We need more to go on than that.

An article published in September 2023 by the American Chemical Society (ACS)offers what we need: a more detailed description of what occurs in a sleep-deprived brain. That ACS reports the following:

  • Sleep deprivation leads to neurological damage in the hippocampus, an area of the brain that is associated with processing emotions and regulating mood.
  • The brains of sleep-deprived mice had diminished levels of a protein called pleiotrophin (PTN), which causes cells in the hippocampus to die.
  • Genetic studies involving humans link PTN with several neurodegenerative diseases, including Alzheimer’s disease.

The findings in the ACS article are consistent with information in an earlier study published in the journal Learning and Memory.

That study found sleep deprivation disrupts synaptic plasticity in the hippocampus. The term synaptic plasticity refers to the brain’s ability to alter connections within neural networks.

Other studies have linked dysfunctional synaptic plasticity with various mental and neurological conditions, including schizophrenia and Alzheimer’s disease.

Avoiding the Effects of Sleep Deprivation and Depression

Though considerable work remains in the effort to fully understand the link between sleep deprivation and depression and other mental illnesses, there’s little doubt insufficient sleep is detrimental to physical, psychological, and emotional health. Conclusive evidence also shows there are no effective ways to make up for lost sleep.

This means the only way to avoid cognitive and emotional harm due to a lack of sleep is to make sure that you get an ample amount of sleep on a consistent basis. Unfortunately, with the Centers for Disease Control (CDC) reporting that about one-third of adults in the U.S. don’t get enough sleep, this is clearly a challenge for millions of Americans.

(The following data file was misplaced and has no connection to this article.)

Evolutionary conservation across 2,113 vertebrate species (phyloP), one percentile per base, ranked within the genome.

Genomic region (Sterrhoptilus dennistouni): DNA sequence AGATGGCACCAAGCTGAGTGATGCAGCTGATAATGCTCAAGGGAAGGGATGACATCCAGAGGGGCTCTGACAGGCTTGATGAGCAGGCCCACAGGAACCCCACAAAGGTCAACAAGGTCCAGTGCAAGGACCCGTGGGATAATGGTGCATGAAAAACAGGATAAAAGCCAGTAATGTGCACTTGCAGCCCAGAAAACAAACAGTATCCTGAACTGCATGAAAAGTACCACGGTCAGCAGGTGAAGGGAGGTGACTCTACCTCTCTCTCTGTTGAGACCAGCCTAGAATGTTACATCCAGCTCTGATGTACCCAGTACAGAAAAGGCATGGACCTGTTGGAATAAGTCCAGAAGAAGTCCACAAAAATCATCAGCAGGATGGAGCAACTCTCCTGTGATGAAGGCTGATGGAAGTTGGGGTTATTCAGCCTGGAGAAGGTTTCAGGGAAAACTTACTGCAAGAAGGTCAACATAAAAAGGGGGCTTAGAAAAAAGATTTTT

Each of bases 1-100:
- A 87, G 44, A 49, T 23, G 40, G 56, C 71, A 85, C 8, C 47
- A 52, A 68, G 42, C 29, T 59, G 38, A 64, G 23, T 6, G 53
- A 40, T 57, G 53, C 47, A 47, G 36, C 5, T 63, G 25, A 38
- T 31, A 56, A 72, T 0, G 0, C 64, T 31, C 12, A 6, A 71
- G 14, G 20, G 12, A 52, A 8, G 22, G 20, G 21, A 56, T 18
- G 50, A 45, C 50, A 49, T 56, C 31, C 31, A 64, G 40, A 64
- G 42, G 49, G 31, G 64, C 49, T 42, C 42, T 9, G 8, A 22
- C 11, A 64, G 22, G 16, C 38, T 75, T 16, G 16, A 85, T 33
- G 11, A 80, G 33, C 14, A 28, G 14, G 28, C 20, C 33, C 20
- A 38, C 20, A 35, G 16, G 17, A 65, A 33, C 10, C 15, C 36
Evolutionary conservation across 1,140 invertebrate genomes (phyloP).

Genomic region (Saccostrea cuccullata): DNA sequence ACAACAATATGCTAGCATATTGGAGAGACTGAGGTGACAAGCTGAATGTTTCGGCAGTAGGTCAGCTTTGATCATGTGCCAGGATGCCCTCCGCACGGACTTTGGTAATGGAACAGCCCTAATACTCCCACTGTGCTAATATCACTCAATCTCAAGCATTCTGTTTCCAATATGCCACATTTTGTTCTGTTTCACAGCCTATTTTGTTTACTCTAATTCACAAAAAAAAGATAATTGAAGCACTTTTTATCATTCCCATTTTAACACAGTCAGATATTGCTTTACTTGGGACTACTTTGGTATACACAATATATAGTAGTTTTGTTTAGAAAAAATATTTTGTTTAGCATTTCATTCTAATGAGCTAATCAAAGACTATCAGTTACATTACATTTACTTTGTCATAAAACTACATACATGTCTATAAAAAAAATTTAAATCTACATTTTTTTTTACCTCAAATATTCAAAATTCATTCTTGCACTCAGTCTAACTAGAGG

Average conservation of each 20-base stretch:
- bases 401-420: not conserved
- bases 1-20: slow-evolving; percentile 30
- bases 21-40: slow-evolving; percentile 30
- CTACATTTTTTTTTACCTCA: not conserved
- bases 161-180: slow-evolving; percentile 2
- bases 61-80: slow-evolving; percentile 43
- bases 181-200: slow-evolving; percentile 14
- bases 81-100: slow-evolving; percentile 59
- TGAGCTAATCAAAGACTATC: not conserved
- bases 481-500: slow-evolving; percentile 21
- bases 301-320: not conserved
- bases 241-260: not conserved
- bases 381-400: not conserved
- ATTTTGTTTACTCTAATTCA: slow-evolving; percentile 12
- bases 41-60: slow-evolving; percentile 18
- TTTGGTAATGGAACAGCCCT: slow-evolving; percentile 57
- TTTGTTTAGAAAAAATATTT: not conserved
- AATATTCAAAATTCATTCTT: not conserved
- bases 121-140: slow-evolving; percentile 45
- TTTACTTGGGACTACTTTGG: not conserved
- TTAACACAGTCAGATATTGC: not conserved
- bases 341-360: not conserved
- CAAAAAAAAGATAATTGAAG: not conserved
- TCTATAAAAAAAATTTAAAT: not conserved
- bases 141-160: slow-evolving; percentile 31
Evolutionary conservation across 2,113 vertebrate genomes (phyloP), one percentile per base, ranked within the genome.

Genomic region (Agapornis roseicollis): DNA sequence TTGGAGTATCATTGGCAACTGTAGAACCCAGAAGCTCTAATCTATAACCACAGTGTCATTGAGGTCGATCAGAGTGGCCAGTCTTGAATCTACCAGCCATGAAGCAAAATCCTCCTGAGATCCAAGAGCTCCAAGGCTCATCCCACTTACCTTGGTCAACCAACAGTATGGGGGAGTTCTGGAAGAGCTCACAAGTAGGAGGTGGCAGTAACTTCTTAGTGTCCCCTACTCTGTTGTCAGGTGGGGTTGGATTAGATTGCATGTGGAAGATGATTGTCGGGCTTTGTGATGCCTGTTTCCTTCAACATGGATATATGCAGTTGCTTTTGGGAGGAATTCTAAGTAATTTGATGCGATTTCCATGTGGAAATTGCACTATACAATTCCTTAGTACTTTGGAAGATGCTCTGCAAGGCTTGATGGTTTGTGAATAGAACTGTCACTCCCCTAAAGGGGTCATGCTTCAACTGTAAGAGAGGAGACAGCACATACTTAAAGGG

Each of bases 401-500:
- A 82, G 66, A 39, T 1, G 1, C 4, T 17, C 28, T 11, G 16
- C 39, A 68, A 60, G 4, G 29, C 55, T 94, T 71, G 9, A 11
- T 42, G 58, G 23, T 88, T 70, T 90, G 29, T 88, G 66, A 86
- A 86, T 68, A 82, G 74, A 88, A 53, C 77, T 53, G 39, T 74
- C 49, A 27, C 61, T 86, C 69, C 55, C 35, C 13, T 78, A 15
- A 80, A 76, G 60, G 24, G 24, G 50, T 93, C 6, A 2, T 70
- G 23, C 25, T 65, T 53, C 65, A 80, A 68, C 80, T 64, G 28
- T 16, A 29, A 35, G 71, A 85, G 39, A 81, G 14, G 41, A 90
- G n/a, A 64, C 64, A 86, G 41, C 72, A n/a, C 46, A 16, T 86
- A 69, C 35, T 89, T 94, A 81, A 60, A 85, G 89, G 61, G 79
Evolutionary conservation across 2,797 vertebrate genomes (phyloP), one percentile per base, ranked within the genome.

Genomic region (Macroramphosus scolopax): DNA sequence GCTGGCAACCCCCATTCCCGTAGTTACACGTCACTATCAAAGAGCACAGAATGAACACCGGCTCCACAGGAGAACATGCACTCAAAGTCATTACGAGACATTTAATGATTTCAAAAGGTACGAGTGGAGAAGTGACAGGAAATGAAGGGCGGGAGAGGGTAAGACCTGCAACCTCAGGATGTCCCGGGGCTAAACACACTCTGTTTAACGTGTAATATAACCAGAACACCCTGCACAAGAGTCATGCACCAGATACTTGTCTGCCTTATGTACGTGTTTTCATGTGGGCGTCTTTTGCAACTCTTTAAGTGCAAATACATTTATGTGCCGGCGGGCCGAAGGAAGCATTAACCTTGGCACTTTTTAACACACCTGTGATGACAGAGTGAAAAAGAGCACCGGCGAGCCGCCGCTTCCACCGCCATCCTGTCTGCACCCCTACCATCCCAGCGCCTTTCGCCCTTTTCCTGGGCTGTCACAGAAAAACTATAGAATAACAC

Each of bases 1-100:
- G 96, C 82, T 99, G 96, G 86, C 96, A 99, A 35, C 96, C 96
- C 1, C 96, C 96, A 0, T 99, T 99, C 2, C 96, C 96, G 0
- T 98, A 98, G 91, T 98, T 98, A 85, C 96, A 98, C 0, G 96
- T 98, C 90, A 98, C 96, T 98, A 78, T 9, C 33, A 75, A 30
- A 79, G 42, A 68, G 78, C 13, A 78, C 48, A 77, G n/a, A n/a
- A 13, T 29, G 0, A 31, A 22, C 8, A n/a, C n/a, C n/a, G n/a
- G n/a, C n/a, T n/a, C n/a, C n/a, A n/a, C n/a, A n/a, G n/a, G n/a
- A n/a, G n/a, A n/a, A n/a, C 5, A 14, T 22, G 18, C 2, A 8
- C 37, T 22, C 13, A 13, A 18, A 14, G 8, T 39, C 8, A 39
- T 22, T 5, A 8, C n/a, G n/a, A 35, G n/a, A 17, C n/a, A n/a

Though some negative influences on sleep – such as work schedules and noisy neighbors – may be beyond your control, the good news is that you can take several steps to increase both the amount and the quality of your sleep.

The American Academy of Sleep Medicine offers the following advice for improving your sleep hygiene:

  • Follow a schedule. Try to go to bed and wake up at the same time every day. Yes, this includes weekends, too.
  • Stop using your computer, tablet, phone, and other electronic devices at least 30 minutes before going to bed.
  • Minimize light in your bedroom and maintain a cool but comfortable temperature.
  • Avoid alcohol, other fluids, and large meals before bedtime.
  • Follow a healthy diet and get an appropriate amount of exercise on a regular basis.
  • If you continue to have difficulty falling asleep or staying asleep, talk to your doctor or another qualified healthcare provider.

Depression Treatment in Southern California

If your sleep habits cause or are related to depression, simply improving your sleep hygiene may not be enough to improve your mental health. But the good news is that depression is a treatable condition. When you get proper care – which often involves a combination of medication and therapy – you can regain control of your thoughts and achieve improved health.

If you or someone in your family experiences acute symptoms of depression, to the point they have had a debilitating impact on the ability to work, attend school, and maintain healthy relationships, Crownview Psychiatric Institute may have the solution you seek.

Guided by the principles established in the Unified Protocol for the Treatment of Emotional Disorders, our dynamic, innovative approach includes multiple forms of therapy, adjunct services, educational sessions, case management, and true wraparound support.

To learn more about how we can help you or your loved one, please visit our Contact Us page or call us today.